Thank you for a few minutes of your time Peter. I know you have made the rounds lately on numerous blogs, websites, and publications with your story and I appreciate you adding the Zee and Zoey blog to your list!  So to begin, clearly there is no doubt you have created a paradise for your cats, but what my readers really want to know, is how is it that you came to have 18 cats? Can you tell us a bit about your feline family – as in, have you always been a cat lover, where did they all come from, and what are their names? 

Actually I grew up with dogs as my entire family is allergic to cats. My cat allergy just went away over time. When I bought this house in 1988 it came with 2 stray outdoor cats. After one was killed by a car and the other was injured by a different car, we made the surviving cat an indoor cat and went to adopt a companion for her. I NEVER intended to have 18 cats but there were so many who needed homes and we just started adopting 1 or 2 every year or so. Their names are Nekko, Seven of Nine, Wasabi, Kuro, Poppyseed, Coconut, Coffee Bean, Donut, Crumple, Rumple, Butter, Nutter, Secret, Cookie, Waffle, Nui Gurumi, Cheesecake, and Chocolate. Mojo, The Grey One, Munch, Bobby, Avocado, and Gizmo are no longer on this planet but were part of our family for many years.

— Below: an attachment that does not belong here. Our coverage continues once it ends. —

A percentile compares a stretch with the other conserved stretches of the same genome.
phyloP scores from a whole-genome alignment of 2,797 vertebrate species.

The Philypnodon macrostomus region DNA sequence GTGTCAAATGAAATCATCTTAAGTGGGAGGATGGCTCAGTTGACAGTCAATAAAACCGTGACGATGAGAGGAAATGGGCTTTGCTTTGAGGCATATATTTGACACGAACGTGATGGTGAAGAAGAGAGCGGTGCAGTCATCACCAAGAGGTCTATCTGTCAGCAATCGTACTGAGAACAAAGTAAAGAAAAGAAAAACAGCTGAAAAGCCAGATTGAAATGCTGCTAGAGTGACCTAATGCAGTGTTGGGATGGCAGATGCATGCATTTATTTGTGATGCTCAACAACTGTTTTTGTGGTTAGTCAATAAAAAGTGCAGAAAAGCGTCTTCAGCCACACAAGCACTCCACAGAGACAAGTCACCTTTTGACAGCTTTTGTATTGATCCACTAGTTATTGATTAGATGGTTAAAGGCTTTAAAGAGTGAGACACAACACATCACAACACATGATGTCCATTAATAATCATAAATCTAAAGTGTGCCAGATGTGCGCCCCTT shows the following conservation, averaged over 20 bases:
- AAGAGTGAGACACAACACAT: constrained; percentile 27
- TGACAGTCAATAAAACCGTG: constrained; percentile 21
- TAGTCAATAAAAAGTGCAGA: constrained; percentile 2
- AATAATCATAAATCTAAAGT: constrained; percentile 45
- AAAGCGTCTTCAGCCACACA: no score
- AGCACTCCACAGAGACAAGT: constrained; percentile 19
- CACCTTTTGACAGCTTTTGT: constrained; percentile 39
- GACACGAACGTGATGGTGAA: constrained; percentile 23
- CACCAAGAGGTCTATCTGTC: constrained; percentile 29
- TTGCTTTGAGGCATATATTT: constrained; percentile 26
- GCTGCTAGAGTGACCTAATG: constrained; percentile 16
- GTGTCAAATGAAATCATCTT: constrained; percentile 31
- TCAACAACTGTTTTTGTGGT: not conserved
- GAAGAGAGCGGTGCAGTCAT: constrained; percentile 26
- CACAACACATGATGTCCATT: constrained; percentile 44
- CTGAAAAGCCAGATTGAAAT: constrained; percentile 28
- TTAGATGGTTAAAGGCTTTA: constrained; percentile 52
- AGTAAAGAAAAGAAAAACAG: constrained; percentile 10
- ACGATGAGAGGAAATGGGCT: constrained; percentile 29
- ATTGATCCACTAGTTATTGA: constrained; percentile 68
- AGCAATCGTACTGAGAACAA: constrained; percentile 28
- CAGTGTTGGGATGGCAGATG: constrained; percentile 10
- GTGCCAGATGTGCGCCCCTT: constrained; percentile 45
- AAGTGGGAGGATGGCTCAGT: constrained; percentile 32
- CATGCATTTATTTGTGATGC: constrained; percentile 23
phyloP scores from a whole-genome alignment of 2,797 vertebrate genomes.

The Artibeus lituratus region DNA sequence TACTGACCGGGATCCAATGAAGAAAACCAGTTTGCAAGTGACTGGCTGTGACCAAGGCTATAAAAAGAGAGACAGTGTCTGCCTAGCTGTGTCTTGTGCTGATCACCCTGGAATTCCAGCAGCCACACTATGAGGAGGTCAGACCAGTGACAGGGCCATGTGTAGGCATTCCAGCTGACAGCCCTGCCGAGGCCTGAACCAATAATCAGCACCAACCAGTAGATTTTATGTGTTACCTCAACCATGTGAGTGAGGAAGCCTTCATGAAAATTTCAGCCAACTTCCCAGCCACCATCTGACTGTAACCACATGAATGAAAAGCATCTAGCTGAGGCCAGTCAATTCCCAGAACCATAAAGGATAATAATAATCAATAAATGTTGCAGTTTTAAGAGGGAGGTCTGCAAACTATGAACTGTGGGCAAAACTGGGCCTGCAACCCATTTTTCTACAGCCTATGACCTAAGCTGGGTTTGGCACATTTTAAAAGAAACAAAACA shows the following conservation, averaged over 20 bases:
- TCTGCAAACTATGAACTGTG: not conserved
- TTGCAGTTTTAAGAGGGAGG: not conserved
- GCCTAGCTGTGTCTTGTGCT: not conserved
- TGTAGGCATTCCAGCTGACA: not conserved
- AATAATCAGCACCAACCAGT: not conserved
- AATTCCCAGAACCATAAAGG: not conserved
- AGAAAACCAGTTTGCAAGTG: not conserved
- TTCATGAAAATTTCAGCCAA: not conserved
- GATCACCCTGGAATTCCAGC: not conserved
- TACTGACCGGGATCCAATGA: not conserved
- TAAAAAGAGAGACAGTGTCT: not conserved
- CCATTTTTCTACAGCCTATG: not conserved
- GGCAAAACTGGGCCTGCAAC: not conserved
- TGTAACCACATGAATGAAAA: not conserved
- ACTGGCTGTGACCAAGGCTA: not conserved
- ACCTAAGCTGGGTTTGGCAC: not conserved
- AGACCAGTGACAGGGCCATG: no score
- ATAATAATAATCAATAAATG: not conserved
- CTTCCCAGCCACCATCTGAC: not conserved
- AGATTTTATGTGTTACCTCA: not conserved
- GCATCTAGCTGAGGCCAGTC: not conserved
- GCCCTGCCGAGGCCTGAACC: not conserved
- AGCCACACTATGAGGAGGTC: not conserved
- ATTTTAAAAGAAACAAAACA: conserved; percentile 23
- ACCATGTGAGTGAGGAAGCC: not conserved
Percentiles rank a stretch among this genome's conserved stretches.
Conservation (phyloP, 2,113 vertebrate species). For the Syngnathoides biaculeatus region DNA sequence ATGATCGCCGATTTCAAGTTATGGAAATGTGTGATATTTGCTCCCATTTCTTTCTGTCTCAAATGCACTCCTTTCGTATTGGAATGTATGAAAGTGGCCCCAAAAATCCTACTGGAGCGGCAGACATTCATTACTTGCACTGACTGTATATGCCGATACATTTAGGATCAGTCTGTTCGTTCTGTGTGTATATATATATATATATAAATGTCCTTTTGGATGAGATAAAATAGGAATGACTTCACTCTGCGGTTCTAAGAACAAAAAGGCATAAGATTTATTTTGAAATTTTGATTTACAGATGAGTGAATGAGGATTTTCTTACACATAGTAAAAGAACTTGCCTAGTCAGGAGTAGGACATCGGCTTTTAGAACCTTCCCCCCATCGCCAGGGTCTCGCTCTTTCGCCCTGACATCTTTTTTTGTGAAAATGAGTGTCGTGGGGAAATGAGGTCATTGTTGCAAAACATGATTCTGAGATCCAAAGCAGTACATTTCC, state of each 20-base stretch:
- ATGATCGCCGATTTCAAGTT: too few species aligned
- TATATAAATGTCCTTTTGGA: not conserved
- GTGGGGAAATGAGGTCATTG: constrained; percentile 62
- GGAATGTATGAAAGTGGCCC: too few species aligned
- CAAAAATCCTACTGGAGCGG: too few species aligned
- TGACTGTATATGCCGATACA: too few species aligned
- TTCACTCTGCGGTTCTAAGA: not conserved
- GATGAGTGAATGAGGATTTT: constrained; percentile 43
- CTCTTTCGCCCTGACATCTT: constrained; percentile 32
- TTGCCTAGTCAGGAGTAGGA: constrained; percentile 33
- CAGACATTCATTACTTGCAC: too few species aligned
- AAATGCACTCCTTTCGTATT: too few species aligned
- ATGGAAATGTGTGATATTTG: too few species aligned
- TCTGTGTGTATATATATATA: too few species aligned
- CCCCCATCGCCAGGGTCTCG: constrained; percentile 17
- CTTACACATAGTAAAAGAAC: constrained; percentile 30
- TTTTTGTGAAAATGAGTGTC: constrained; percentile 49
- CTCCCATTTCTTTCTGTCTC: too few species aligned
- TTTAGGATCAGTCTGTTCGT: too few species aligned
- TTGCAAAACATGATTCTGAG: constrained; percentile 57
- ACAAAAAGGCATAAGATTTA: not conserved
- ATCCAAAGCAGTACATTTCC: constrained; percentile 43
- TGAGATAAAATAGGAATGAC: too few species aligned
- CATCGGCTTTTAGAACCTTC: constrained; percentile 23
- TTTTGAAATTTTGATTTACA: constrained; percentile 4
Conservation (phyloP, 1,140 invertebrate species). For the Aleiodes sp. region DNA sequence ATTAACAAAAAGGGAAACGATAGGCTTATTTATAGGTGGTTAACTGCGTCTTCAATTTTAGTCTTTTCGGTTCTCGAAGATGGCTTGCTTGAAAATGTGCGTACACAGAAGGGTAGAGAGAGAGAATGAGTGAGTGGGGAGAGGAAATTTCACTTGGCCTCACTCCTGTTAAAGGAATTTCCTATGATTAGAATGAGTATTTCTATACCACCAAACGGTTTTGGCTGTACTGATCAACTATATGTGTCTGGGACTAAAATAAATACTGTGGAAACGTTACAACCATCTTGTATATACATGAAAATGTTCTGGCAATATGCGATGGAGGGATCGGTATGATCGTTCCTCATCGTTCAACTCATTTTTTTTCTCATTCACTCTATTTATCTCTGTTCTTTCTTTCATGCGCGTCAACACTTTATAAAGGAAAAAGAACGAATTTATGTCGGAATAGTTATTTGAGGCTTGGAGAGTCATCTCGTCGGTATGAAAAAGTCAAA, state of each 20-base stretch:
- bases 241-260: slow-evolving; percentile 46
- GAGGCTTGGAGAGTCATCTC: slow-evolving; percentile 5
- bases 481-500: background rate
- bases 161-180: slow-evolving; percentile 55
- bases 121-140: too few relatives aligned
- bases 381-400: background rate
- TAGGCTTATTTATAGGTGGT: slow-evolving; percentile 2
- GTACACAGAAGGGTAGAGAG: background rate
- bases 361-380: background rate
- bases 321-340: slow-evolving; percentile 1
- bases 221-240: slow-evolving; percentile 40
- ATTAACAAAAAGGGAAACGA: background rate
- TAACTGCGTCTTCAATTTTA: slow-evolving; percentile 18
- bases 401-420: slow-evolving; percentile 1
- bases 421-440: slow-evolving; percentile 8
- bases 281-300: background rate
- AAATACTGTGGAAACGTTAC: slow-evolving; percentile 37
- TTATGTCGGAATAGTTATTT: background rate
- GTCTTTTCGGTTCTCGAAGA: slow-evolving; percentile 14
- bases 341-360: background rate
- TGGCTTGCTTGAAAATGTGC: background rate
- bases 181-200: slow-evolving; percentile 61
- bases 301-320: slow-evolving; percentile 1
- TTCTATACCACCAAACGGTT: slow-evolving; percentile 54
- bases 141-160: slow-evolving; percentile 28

I know that you have lived in Japan for several years and I have seen a lot of stories recently about cat lovers in Japan creating super structures for their cats in their homes. Is that how you got the idea to remodel your home for your cats or was there a particular cat in your life or reason that inspired your remodel?

I actually was inspired by a small book by Bob Walker, The Cat’s House, that I happen to see in 1995. Being a builder I thought “I can do that “ and started building catwalks.

You quickly realize it is all about the cats when you see the incredible spiral staircase and sisal scratching pole that was made for them. Photo courtesy of Santa Barbara Home Builders Trillium Enterprises, INC.

A close-up of the staircase with Coconut (11 years old) sitting in Peter’s office and Donut in master bedroom behind the green gate. She actually can jump the gate whenever she wants to but it keeps some of the other cats in Hiro’s room.

Cats are curious by nature – how was it remodeling the house with them around and how long did the remodel take from start to finish?